Do You Have Customers or Clients?

Do you have customers or clients, and, how do you know, anyway?

Maybe it would help if we define, roughly, the difference between a "customer" and a "client".

A “customer” is someone that buys something from you as a “commodity”.  The" customer" may or may not be the final user of the purchase.  A “customer” may not feel any loyalty to your business.

A “client” also makes purchases from you, but, in addition to commodity purchases, a "client" purchases your expertise. A “client” may (should) be more loyal.

So, based on this definition do you have customers or clients?

If you have customers how can you convert them to clients and, by extension, increase your value to them and value to your income stream?

Obviously, you must be a “professional” with expertise to offer your client as well as production. A client may want to discuss the many particulars of a given string or tennis racquet. This discussion may or may not lead to an immediate sale, so, in this case, the client is not even a customer yet!

We are professional racquet technicians but what are some other businesses that typically have clients instead of customers? Maybe accountants, attorneys, photographers, auto repair, software developers, etc. can be considered to have clients, not customers. Each has “expertise” in a certain field and are willing to share that expertise with you for a charge.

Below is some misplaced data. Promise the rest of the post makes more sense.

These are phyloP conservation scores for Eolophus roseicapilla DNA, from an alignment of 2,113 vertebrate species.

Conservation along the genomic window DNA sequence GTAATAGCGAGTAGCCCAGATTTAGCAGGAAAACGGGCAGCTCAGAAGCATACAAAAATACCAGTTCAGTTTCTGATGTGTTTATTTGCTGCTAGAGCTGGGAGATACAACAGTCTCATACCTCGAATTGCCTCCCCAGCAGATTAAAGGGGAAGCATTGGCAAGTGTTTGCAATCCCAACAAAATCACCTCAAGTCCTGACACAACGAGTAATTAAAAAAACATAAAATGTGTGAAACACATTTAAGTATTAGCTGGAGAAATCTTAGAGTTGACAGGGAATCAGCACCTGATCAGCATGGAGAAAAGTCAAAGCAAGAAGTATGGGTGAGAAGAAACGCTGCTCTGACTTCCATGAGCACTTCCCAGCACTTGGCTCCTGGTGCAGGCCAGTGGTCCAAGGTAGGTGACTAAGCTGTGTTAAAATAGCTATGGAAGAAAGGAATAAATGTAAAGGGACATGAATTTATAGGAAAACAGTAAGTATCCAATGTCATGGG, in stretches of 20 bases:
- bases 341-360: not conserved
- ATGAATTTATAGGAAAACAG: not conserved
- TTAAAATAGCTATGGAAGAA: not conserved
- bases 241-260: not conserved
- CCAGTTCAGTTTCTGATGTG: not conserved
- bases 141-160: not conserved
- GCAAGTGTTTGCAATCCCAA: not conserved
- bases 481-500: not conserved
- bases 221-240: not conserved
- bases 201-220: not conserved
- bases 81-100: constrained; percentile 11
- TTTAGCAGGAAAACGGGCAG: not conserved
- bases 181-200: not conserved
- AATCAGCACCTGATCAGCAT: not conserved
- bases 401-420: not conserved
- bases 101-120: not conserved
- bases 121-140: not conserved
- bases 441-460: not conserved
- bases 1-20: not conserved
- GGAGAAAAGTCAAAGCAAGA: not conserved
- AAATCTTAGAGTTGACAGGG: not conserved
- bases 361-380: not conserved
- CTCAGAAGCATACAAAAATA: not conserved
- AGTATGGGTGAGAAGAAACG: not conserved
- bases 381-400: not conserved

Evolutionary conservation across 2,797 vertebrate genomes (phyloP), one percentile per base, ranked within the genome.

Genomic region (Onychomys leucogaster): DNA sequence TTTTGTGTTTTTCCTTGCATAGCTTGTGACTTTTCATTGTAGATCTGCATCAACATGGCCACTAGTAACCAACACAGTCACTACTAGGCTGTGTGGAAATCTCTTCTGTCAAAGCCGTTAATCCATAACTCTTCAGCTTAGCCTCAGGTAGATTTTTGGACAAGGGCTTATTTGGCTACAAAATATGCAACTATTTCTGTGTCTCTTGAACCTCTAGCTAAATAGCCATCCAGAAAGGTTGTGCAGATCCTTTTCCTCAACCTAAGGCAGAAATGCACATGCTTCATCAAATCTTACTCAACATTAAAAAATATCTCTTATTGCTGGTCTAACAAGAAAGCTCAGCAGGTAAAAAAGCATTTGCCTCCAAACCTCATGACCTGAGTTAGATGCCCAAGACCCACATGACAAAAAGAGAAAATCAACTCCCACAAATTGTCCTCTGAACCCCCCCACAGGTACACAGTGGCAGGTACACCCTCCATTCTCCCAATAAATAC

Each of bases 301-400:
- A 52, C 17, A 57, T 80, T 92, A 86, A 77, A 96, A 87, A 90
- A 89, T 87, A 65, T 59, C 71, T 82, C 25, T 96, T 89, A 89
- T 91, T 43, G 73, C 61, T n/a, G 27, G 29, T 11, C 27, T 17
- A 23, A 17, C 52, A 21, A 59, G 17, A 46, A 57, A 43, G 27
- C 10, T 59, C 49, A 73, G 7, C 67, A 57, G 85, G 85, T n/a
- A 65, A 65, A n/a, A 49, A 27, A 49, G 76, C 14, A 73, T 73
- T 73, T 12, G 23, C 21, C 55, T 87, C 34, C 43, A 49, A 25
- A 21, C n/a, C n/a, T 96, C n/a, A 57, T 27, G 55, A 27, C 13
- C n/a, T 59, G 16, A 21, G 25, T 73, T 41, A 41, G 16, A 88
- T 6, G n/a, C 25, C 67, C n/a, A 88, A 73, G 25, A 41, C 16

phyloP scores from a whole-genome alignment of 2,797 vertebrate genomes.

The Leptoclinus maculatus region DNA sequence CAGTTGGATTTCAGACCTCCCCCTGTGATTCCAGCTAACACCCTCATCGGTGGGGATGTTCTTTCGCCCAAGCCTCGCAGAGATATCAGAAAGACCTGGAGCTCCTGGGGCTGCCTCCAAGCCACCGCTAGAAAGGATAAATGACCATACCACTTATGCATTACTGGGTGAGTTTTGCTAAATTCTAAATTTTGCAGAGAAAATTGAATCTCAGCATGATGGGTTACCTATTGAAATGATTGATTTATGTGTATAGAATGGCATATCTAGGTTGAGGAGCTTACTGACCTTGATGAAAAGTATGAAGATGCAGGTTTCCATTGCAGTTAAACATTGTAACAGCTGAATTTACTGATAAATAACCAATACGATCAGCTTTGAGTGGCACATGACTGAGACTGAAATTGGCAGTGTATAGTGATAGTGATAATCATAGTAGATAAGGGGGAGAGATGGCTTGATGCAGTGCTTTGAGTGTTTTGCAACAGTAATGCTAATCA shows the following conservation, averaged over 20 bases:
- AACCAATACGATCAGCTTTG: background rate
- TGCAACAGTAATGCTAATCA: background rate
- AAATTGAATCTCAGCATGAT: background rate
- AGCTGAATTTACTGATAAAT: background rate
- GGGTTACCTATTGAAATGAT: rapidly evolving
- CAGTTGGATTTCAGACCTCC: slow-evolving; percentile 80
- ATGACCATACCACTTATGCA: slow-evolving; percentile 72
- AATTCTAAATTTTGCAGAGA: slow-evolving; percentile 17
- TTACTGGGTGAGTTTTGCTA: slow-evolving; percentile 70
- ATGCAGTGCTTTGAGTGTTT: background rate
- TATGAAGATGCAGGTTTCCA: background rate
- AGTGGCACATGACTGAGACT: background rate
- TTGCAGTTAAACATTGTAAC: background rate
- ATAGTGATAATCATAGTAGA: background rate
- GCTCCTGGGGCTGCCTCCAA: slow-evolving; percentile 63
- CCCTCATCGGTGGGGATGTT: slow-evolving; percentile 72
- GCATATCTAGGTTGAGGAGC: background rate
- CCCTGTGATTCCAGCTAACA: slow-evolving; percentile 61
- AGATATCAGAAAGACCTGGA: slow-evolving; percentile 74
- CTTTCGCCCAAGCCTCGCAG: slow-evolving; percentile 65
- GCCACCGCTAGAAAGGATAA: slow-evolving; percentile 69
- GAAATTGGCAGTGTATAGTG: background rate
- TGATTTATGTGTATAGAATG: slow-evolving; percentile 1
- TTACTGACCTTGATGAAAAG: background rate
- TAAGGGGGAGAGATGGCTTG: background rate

It is not uncommon, however, to expect a certain amount of “free” expertise. It is no different with racquet technicians!   We need to be willing to offer some of our expertise in an effort to create a good client and not just a customer.

Offering free product(s) or service(s) is not the kind of expertise I am suggesting. I consider the “verbalization” of your expertise as the best way to create value for a soon to be “client”. Giving a “free” product or service establishes a value of zero for that product or service. Try to avoid it!

If you have a “customer” you would like to convert to a “client” let them know it by going a little further into your process than normal. Ask them if they are interested in what you are about to say. This “interest” creates some “ownership” by them in what you are about to tell them.

As a member of IART you have a wealth of knowledge at your fingertips (or mouse tip) so don’t hesitate to use it to maximize your expertise.

Let me know how many customers you convert to clients!


Written by John Gugel

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